Ambrose: N.Y. policy promotes illegal immigration

New York Gov. Eliot Spitzer is so intent on doing good without first thinking things through that it’s inevitable he will do incredible harm. He’s clearly on the way with his recent move to dish out driver’s licenses to illegal immigrants.

Maybe, of course, he was motivated less by charitable impulse than political opportunism, for, of course, labor unions and immigration groups are already offering up hand-burning applause.

But let’s take him at his word and figure his concern is that lots of illegal immigrants need to drive to get to work and elsewhere and that many are doing it illegally. Illegal drivers are five times more likely to have fatal accidents than legal drivers, his administration says, and, what’s more, the illegal immigrants don’t have insurance for their cars, driving up the cost of premiums.

Through this new policy achieved through executive dictate, Spitzer says, you can bring illegal immigrants out of hiding while also obtaining legislation establishing a state residency requirement and thereby keeping illegal immigrants from flocking to New York for licenses denied them in all but eight other states.

If Spitzer and his advisers stopped to reflect for a moment, they’d realize that drivers aren’t mostly more dangerous because they lack licenses but because of the reasons they were denied licenses in the first place. It might also occur to them that large numbers of the illegal immigrants might figure that buying auto insurance on their low wages isn’t exactly the happiest state of affairs they can imagine if they’ve managed to avoid the purchase in the past.

For those who do want the license — a great enabler in all kinds of pursuits — there will obviously be ways to fool the state about their residency. Let’s remember that illegal immigrants are practiced in such deception. The chance is that New York will become a magnet for still more illegal immigrants than the half-million or so who live there now, and if those of us in other states don’t mind that so much, we do have cause to care about a policy that was once adopted and then rejected in another huge state, California.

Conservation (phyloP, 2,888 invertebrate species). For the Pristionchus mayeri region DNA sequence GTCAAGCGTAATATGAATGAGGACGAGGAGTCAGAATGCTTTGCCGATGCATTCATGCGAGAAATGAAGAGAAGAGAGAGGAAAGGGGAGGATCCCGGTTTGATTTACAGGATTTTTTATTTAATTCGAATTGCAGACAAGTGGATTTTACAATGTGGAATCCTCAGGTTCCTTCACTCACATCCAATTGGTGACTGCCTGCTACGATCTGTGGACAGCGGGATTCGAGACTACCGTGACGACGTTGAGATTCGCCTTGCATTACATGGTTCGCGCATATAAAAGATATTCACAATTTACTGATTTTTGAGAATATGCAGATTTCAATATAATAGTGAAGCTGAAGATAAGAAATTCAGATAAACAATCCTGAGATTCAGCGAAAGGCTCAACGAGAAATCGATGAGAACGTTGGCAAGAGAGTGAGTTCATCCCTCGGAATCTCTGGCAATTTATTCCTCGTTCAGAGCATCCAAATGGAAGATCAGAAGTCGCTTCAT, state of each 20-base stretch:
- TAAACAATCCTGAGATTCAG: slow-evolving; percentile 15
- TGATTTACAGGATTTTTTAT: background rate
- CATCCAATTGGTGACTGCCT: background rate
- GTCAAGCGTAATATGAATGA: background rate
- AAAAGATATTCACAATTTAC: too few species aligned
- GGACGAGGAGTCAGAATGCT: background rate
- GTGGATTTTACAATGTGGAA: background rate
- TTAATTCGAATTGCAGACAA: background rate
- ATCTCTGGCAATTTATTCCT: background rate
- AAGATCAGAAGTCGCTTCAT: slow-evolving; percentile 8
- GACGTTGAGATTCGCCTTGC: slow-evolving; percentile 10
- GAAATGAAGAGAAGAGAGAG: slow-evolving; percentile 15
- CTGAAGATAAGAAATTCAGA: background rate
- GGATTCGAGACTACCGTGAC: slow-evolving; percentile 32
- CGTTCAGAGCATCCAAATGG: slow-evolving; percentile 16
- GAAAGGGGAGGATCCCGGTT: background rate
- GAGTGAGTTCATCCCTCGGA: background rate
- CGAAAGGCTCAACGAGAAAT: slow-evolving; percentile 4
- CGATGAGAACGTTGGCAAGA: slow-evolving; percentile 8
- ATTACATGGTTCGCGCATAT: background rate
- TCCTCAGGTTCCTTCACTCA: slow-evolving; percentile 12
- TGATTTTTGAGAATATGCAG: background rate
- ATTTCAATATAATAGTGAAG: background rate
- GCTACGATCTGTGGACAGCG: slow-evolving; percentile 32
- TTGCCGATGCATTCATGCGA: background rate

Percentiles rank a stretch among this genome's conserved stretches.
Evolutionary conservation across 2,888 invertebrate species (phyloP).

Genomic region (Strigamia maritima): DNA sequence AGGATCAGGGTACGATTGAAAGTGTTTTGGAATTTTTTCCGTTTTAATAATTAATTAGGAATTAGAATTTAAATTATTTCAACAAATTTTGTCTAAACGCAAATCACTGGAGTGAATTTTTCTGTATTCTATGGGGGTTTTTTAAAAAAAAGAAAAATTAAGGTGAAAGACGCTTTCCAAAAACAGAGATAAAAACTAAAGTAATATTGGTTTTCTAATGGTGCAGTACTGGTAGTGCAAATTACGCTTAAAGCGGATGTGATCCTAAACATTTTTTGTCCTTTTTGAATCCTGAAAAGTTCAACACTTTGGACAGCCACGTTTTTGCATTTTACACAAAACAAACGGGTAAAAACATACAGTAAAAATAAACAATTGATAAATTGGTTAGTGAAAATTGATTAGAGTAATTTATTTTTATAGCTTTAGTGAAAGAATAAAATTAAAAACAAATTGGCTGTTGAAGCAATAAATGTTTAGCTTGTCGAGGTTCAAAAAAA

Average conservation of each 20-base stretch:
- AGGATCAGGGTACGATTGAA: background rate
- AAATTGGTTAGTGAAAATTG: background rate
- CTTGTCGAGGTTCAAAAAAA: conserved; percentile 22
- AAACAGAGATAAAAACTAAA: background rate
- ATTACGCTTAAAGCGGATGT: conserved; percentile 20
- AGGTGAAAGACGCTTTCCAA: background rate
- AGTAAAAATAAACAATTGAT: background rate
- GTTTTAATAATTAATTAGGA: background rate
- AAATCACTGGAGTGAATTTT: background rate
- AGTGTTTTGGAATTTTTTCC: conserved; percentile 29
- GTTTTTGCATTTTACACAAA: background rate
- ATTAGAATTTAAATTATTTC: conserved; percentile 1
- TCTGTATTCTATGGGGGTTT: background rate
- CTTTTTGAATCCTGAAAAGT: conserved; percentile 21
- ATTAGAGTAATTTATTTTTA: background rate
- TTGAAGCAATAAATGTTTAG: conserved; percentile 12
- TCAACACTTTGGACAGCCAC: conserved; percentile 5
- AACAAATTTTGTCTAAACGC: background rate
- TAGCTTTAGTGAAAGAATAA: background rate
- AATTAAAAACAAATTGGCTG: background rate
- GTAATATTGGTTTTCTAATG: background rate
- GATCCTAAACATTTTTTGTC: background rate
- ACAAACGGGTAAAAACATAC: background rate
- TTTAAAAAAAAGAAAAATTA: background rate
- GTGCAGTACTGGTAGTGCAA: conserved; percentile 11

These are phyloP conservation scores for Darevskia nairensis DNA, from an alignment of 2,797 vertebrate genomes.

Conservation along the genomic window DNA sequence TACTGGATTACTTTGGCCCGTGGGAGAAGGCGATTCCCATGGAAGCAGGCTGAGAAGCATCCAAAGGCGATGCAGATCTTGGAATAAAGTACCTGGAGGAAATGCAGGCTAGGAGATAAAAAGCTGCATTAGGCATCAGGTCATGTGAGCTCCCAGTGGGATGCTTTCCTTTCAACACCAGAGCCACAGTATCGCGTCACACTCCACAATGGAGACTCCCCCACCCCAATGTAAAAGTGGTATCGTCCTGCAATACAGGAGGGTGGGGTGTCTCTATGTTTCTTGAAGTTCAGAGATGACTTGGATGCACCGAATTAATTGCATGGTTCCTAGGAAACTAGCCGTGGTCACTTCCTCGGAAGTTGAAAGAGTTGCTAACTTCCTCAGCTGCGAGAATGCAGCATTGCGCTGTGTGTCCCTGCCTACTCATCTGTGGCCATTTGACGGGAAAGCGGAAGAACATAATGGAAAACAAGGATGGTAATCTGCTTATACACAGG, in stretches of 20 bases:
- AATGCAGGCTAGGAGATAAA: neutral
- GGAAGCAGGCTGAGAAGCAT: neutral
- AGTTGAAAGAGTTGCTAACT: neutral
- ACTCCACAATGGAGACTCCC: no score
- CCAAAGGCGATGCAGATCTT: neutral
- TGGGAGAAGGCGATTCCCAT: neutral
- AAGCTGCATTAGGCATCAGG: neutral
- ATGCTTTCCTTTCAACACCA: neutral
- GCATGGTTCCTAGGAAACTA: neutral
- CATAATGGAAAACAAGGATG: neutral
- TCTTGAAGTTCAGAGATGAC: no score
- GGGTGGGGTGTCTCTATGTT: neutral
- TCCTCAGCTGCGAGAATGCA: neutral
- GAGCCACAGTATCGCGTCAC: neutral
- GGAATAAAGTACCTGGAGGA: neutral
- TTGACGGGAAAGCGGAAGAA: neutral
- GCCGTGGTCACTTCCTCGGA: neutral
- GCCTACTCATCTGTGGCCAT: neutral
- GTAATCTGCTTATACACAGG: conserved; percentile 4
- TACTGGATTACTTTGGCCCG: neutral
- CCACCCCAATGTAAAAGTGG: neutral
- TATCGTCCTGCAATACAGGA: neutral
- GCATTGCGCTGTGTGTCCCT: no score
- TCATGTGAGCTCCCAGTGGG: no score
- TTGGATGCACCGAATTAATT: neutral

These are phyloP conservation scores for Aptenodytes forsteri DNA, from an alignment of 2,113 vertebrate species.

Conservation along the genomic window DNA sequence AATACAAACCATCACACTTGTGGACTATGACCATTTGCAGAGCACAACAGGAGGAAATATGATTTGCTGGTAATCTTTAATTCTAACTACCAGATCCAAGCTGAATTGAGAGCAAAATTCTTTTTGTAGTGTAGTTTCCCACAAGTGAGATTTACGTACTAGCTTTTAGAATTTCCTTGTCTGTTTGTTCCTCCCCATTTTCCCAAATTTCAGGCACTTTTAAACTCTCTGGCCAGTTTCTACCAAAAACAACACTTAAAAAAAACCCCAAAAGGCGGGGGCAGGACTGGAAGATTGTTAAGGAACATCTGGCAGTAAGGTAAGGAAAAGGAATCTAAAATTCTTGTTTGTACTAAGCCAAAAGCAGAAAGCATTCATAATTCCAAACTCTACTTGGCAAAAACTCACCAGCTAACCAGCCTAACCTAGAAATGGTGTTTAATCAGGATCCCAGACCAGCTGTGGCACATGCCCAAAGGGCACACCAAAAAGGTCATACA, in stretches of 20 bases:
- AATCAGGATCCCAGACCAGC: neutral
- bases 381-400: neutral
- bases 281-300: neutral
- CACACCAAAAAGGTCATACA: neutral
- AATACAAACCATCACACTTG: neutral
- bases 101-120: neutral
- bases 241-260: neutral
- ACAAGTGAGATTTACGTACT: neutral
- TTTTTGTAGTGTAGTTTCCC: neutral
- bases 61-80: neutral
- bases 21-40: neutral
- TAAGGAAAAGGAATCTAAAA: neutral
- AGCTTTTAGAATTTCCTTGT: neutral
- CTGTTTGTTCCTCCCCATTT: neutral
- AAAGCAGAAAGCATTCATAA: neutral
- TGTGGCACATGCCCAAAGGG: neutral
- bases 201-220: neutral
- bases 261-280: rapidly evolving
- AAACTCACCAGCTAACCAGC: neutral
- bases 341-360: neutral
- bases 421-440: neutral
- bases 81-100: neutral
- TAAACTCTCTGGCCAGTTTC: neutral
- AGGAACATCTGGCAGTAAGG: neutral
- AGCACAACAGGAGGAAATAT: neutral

For, as the father of someone killed in the 9/11 attacks on the World Trade Center has pointed out, most of the hijackers were aided in their evil by driver’s licenses, just as future terrorists could be aided in their murderous mayhem by the Spitzer policy. Hey, it’s illegitimate to use that argument, Spitzer reportedly told reporters, and maybe he thinks it similarly unfair to note that policies showering illegal immigrants with various benefits can have other adverse consequence for people in the country legally.

If Spitzer really wants the roads safer, the auto insurance issue less a headache and to improve the lives of the citizens of his state, he should join in discouraging illegal immigration in every decent way he can. It’s not a draconian idea, but a benevolent one, for many of the illegal immigrants are exploited here. Instead of scoffing at federal law, Spitzer ought to respect it.

Examiner columnist Jay Ambrose is a former editor of two daily newspapers. He may be reached at SpeaktoJay@aol.com

Op Edsop-edOpinion

If you find our journalism valuable and relevant, please consider joining our Examiner membership program.
Find out more at www.sfexaminer.com/join/

Just Posted

School district, teachers reach tentative agreement on distance learning

With less than two weeks until the start of the school year,… Continue reading

Boudin, Gascon defend NFL in controversy over Stephon Clark video

Public service announcement prompted pushback from California prosecutors association

State bill would allow families of police brutality victims to seek compensation

A group of state and local officials on Thursday joined two family… Continue reading

Retired officers seek end to decade-old age discrimination case

Retired officer Juanita Stockwell was 60 when she and her colleagues first… Continue reading

San Francisco schools estimate $25m needed to close digital divide

Private donations being sought to fund internet access, technology

Most Read